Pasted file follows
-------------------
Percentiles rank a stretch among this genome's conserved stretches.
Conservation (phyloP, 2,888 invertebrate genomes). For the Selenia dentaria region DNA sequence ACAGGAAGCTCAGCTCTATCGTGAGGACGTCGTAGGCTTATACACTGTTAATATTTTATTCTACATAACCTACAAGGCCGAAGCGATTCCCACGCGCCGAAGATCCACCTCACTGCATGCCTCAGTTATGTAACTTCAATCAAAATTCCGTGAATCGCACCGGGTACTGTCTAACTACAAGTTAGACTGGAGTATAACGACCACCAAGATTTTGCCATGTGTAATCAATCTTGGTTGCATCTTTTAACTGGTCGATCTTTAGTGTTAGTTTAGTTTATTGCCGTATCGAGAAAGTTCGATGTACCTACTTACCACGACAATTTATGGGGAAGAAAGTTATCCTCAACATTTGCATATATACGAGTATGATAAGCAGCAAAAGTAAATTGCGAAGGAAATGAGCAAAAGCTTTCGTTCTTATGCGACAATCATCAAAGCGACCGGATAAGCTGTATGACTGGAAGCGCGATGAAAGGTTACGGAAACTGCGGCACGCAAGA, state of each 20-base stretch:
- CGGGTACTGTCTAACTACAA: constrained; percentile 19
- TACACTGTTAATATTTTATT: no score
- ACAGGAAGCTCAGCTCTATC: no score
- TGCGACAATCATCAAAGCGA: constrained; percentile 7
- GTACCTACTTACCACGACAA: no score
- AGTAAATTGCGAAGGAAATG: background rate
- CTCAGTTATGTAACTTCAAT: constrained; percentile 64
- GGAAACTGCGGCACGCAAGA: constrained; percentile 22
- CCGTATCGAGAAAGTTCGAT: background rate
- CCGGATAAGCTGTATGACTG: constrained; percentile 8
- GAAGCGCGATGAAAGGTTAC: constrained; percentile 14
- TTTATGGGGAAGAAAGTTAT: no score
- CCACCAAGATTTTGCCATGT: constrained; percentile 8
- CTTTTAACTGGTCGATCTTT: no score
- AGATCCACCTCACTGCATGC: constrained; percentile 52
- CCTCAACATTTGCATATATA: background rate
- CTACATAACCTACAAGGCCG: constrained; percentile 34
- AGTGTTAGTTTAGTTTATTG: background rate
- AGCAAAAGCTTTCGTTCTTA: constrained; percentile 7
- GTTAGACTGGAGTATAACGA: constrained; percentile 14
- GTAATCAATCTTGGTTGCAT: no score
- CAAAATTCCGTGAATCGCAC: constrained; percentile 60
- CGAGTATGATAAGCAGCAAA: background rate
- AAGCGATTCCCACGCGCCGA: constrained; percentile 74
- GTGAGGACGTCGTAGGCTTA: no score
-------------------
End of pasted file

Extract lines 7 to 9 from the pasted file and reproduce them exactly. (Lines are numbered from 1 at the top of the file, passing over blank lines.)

- GTACCTACTTACCACGACAA: no score
- AGTAAATTGCGAAGGAAATG: background rate
- CTCAGTTATGTAACTTCAAT: constrained; percentile 64